The paper reports an empirical study on the non-financial value-added provided by Venture Capital investors to their investee firms. This study will use a four-class grouping of the various non-financial value-adding capabilities provided by VC firms, namely, scouting, monitoring, signalling and value-adding services. The study examines biotechnology industry in Finland.
Finland has a dual system with independent (partially ever-green) VC companies and public or semi-public VC organisations. Additionally, informal VCs are fairly active. Whether the different types of VC organisation aim, are able and indeed do deliver non-financial value-added, in addition to their financial input, is the central focus of this study.
The paper has an evolutionary perspective on Venture Capital according to which VC promotes a variety of experimentation with new technologies, especially through the foundation of new firms oriented to experimentation and development of new ideas. At the same time, VC industry fulfils a selection function in its role as a financial intermediary.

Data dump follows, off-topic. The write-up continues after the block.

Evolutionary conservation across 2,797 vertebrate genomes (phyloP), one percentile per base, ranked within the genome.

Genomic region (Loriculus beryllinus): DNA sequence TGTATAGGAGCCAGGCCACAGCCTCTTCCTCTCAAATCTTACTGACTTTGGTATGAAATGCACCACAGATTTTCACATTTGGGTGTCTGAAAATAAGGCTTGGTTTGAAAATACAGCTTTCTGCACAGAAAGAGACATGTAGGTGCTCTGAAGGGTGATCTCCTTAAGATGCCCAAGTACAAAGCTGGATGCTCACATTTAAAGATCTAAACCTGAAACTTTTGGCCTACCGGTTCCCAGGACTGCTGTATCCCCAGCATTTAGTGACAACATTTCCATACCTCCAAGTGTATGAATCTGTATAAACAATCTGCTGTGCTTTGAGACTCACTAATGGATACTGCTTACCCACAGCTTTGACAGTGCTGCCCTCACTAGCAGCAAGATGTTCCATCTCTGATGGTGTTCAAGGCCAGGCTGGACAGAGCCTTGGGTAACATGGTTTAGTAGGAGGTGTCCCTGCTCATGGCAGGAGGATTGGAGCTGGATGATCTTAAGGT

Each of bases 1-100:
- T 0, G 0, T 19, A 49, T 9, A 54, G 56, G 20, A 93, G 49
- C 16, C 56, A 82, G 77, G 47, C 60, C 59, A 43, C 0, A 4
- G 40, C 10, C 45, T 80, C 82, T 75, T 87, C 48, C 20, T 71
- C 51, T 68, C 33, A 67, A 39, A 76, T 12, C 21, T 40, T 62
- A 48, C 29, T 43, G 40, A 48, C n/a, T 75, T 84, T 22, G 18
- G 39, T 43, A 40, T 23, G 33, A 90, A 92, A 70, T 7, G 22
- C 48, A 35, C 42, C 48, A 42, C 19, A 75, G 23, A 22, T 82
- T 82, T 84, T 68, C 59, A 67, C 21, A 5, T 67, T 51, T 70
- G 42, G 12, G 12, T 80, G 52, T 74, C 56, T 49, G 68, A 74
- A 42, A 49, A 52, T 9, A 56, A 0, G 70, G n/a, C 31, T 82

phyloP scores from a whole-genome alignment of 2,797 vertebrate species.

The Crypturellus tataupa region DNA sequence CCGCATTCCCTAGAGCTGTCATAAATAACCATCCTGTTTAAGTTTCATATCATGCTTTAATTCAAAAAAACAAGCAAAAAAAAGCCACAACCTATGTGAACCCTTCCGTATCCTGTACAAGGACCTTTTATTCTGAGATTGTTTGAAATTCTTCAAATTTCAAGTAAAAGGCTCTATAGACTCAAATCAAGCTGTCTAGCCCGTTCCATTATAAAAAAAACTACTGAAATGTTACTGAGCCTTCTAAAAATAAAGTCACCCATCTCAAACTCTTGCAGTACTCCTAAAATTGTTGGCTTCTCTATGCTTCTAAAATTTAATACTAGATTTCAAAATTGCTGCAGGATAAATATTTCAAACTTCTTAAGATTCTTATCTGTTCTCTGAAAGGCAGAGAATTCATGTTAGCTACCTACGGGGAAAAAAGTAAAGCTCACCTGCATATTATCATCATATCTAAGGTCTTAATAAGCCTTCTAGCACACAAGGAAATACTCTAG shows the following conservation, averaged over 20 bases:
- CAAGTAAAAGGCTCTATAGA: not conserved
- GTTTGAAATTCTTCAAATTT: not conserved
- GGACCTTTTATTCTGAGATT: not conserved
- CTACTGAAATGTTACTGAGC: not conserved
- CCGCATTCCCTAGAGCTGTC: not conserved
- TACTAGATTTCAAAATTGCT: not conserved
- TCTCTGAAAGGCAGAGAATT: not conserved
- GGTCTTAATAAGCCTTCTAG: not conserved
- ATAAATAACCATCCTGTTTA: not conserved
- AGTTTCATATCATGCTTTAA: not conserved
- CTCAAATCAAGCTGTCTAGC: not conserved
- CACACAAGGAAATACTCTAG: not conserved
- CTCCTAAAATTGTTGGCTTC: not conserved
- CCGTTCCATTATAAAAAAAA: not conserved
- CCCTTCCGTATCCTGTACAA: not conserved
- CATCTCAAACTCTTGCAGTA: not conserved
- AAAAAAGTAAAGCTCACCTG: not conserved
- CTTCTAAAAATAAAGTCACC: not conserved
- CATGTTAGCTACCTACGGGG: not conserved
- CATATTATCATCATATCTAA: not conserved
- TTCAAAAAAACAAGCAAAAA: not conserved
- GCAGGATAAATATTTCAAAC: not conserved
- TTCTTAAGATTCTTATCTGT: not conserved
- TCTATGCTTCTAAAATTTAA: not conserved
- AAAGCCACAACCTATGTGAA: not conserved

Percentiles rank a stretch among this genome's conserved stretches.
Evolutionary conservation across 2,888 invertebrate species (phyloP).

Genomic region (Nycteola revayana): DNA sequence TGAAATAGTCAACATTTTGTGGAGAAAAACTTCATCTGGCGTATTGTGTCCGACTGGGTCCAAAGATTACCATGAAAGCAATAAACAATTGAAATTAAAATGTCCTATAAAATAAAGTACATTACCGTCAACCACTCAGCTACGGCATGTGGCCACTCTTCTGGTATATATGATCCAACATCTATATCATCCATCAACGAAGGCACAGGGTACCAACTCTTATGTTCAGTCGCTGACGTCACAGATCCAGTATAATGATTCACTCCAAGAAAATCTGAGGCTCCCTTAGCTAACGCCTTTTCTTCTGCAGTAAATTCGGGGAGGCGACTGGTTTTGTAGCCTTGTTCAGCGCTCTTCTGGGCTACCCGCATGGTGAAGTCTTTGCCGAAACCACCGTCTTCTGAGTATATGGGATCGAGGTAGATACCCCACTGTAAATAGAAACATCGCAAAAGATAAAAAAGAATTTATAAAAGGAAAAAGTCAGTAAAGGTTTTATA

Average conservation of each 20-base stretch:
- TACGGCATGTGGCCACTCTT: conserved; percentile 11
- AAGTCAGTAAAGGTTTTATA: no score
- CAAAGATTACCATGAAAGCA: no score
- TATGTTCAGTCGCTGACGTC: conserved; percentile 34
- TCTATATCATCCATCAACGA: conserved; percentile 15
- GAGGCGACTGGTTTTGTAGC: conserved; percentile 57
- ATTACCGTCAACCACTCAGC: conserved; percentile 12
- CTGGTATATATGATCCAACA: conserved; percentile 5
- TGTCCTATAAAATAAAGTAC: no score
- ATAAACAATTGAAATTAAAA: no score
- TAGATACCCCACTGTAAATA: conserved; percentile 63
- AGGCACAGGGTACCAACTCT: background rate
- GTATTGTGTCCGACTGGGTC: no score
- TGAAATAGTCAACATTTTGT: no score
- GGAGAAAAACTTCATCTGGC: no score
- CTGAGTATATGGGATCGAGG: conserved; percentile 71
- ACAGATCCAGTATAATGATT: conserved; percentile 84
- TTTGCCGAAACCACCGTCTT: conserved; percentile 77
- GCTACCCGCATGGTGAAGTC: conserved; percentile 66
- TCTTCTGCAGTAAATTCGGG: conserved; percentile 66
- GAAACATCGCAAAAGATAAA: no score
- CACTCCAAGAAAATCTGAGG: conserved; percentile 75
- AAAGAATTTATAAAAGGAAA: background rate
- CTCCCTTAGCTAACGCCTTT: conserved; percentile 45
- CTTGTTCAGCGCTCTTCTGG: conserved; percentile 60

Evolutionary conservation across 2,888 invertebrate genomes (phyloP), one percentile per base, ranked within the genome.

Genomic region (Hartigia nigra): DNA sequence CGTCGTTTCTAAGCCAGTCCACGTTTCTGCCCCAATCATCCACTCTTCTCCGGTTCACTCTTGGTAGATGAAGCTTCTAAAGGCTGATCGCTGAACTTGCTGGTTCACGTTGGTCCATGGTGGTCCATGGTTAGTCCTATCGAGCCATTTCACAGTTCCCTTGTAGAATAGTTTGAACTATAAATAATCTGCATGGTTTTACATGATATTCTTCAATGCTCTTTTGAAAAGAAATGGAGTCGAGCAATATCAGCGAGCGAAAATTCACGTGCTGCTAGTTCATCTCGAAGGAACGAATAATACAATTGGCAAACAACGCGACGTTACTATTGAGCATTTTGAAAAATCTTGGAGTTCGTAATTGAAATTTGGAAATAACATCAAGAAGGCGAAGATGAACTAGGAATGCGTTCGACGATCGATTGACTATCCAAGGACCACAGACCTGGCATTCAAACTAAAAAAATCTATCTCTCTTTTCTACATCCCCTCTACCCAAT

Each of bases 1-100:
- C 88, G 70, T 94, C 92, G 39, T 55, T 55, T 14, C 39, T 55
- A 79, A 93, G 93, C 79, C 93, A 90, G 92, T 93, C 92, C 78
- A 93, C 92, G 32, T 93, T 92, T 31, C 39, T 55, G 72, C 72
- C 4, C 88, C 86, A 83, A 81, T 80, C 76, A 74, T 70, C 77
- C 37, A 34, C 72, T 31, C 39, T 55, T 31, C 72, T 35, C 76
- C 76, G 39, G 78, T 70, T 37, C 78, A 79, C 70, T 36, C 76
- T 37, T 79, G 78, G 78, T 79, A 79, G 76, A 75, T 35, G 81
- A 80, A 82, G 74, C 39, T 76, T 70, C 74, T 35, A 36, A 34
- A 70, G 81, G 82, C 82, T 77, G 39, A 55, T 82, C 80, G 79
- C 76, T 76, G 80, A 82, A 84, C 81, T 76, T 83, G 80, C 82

The study data have been collected through interviews, conducted at the end of 2005, with the total population of small and medium-sized, VC-backed biotech companies established in Finland since 1986.
Central findings of the study include an observation that all three VC types did provide value-added in the meaning outlined above. Nevertheless, there were clear differences between them in terms of the overall perceived value-added as well as in their activity profiles. Informal investors were found to have the highest overall value-added and kept closest contacts with their investee firms.